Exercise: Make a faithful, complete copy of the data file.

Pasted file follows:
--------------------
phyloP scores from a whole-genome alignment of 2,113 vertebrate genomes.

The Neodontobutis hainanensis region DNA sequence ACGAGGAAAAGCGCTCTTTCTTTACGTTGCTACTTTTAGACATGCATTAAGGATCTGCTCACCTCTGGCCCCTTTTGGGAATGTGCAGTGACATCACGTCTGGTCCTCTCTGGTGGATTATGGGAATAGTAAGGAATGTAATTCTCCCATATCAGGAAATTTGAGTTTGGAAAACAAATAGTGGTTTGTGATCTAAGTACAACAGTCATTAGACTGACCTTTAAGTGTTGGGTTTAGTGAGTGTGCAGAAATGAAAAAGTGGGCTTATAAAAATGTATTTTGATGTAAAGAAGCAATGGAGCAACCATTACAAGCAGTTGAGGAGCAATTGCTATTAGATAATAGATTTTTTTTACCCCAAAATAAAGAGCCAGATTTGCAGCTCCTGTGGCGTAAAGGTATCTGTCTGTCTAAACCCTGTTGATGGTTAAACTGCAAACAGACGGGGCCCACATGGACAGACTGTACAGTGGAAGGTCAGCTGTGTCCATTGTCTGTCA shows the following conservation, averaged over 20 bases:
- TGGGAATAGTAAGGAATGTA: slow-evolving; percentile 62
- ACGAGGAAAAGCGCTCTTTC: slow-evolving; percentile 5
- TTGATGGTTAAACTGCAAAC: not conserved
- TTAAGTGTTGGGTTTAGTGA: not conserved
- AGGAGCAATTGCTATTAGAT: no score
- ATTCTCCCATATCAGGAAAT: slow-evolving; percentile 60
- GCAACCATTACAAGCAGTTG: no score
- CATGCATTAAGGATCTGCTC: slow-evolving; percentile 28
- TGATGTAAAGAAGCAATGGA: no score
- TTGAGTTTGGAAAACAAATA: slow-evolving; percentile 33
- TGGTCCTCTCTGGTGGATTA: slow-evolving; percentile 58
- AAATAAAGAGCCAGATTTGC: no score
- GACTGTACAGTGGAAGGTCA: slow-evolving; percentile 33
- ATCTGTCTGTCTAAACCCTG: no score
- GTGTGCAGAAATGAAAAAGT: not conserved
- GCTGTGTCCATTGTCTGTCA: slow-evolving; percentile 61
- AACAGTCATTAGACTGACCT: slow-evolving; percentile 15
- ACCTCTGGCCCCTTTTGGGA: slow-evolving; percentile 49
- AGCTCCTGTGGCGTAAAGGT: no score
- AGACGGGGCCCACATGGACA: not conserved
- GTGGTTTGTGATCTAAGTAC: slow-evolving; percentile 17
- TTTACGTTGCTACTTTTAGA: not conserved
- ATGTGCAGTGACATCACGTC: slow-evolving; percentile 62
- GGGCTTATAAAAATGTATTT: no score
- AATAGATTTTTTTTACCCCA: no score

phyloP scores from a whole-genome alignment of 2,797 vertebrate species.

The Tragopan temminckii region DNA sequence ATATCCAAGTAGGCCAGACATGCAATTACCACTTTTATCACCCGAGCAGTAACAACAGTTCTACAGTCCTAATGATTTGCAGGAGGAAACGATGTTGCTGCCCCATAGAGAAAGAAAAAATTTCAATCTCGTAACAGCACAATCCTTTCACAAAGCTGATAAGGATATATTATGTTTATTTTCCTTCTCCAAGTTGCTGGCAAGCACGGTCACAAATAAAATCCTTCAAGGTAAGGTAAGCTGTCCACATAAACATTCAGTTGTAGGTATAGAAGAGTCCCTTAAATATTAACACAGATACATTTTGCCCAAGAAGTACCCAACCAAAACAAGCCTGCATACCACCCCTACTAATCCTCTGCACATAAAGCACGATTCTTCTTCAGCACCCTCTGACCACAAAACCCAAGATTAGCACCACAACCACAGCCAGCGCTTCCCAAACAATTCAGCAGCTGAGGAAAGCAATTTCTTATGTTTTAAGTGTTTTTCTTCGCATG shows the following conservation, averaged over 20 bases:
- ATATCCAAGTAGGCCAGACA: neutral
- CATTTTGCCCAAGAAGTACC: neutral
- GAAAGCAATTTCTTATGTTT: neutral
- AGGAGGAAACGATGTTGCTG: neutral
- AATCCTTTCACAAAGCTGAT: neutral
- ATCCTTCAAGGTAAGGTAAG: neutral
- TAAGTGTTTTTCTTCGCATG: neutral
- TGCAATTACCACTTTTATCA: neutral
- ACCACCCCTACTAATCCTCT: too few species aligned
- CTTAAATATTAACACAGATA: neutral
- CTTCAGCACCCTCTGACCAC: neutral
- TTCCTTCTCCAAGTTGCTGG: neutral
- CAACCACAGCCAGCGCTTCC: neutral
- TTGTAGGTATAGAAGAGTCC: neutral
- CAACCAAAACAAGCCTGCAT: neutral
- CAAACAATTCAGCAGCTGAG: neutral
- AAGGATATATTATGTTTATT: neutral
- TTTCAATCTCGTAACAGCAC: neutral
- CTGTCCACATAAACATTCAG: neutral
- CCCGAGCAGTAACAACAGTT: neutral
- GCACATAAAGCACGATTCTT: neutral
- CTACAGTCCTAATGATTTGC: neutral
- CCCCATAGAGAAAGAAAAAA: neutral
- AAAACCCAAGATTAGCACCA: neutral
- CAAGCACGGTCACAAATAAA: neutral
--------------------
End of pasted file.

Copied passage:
phyloP scores from a whole-genome alignment of 2,113 vertebrate genomes.

The Neodontobutis hainanensis region DNA sequence ACGAGGAAAAGCGCTCTTTCTTTACGTTGCTACTTTTAGACATGCATTAAGGATCTGCTCACCTCTGGCCCCTTTTGGGAATGTGCAGTGACATCACGTCTGGTCCTCTCTGGTGGATTATGGGAATAGTAAGGAATGTAATTCTCCCATATCAGGAAATTTGAGTTTGGAAAACAAATAGTGGTTTGTGATCTAAGTACAACAGTCATTAGACTGACCTTTAAGTGTTGGGTTTAGTGAGTGTGCAGAAATGAAAAAGTGGGCTTATAAAAATGTATTTTGATGTAAAGAAGCAATGGAGCAACCATTACAAGCAGTTGAGGAGCAATTGCTATTAGATAATAGATTTTTTTTACCCCAAAATAAAGAGCCAGATTTGCAGCTCCTGTGGCGTAAAGGTATCTGTCTGTCTAAACCCTGTTGATGGTTAAACTGCAAACAGACGGGGCCCACATGGACAGACTGTACAGTGGAAGGTCAGCTGTGTCCATTGTCTGTCA shows the following conservation, averaged over 20 bases:
- TGGGAATAGTAAGGAATGTA: slow-evolving; percentile 62
- ACGAGGAAAAGCGCTCTTTC: slow-evolving; percentile 5
- TTGATGGTTAAACTGCAAAC: not conserved
- TTAAGTGTTGGGTTTAGTGA: not conserved
- AGGAGCAATTGCTATTAGAT: no score
- ATTCTCCCATATCAGGAAAT: slow-evolving; percentile 60
- GCAACCATTACAAGCAGTTG: no score
- CATGCATTAAGGATCTGCTC: slow-evolving; percentile 28
- TGATGTAAAGAAGCAATGGA: no score
- TTGAGTTTGGAAAACAAATA: slow-evolving; percentile 33
- TGGTCCTCTCTGGTGGATTA: slow-evolving; percentile 58
- AAATAAAGAGCCAGATTTGC: no score
- GACTGTACAGTGGAAGGTCA: slow-evolving; percentile 33
- ATCTGTCTGTCTAAACCCTG: no score
- GTGTGCAGAAATGAAAAAGT: not conserved
- GCTGTGTCCATTGTCTGTCA: slow-evolving; percentile 61
- AACAGTCATTAGACTGACCT: slow-evolving; percentile 15
- ACCTCTGGCCCCTTTTGGGA: slow-evolving; percentile 49
- AGCTCCTGTGGCGTAAAGGT: no score
- AGACGGGGCCCACATGGACA: not conserved
- GTGGTTTGTGATCTAAGTAC: slow-evolving; percentile 17
- TTTACGTTGCTACTTTTAGA: not conserved
- ATGTGCAGTGACATCACGTC: slow-evolving; percentile 62
- GGGCTTATAAAAATGTATTT: no score
- AATAGATTTTTTTTACCCCA: no score

phyloP scores from a whole-genome alignment of 2,797 vertebrate species.

The Tragopan temminckii region DNA sequence ATATCCAAGTAGGCCAGACATGCAATTACCACTTTTATCACCCGAGCAGTAACAACAGTTCTACAGTCCTAATGATTTGCAGGAGGAAACGATGTTGCTGCCCCATAGAGAAAGAAAAAATTTCAATCTCGTAACAGCACAATCCTTTCACAAAGCTGATAAGGATATATTATGTTTATTTTCCTTCTCCAAGTTGCTGGCAAGCACGGTCACAAATAAAATCCTTCAAGGTAAGGTAAGCTGTCCACATAAACATTCAGTTGTAGGTATAGAAGAGTCCCTTAAATATTAACACAGATACATTTTGCCCAAGAAGTACCCAACCAAAACAAGCCTGCATACCACCCCTACTAATCCTCTGCACATAAAGCACGATTCTTCTTCAGCACCCTCTGACCACAAAACCCAAGATTAGCACCACAACCACAGCCAGCGCTTCCCAAACAATTCAGCAGCTGAGGAAAGCAATTTCTTATGTTTTAAGTGTTTTTCTTCGCATG shows the following conservation, averaged over 20 bases:
- ATATCCAAGTAGGCCAGACA: neutral
- CATTTTGCCCAAGAAGTACC: neutral
- GAAAGCAATTTCTTATGTTT: neutral
- AGGAGGAAACGATGTTGCTG: neutral
- AATCCTTTCACAAAGCTGAT: neutral
- ATCCTTCAAGGTAAGGTAAG: neutral
- TAAGTGTTTTTCTTCGCATG: neutral
- TGCAATTACCACTTTTATCA: neutral
- ACCACCCCTACTAATCCTCT: too few species aligned
- CTTAAATATTAACACAGATA: neutral
- CTTCAGCACCCTCTGACCAC: neutral
- TTCCTTCTCCAAGTTGCTGG: neutral
- CAACCACAGCCAGCGCTTCC: neutral
- TTGTAGGTATAGAAGAGTCC: neutral
- CAACCAAAACAAGCCTGCAT: neutral
- CAAACAATTCAGCAGCTGAG: neutral
- AAGGATATATTATGTTTATT: neutral
- TTTCAATCTCGTAACAGCAC: neutral
- CTGTCCACATAAACATTCAG: neutral
- CCCGAGCAGTAACAACAGTT: neutral
- GCACATAAAGCACGATTCTT: neutral
- CTACAGTCCTAATGATTTGC: neutral
- CCCCATAGAGAAAGAAAAAA: neutral
- AAAACCCAAGATTAGCACCA: neutral
- CAAGCACGGTCACAAATAAA: neutral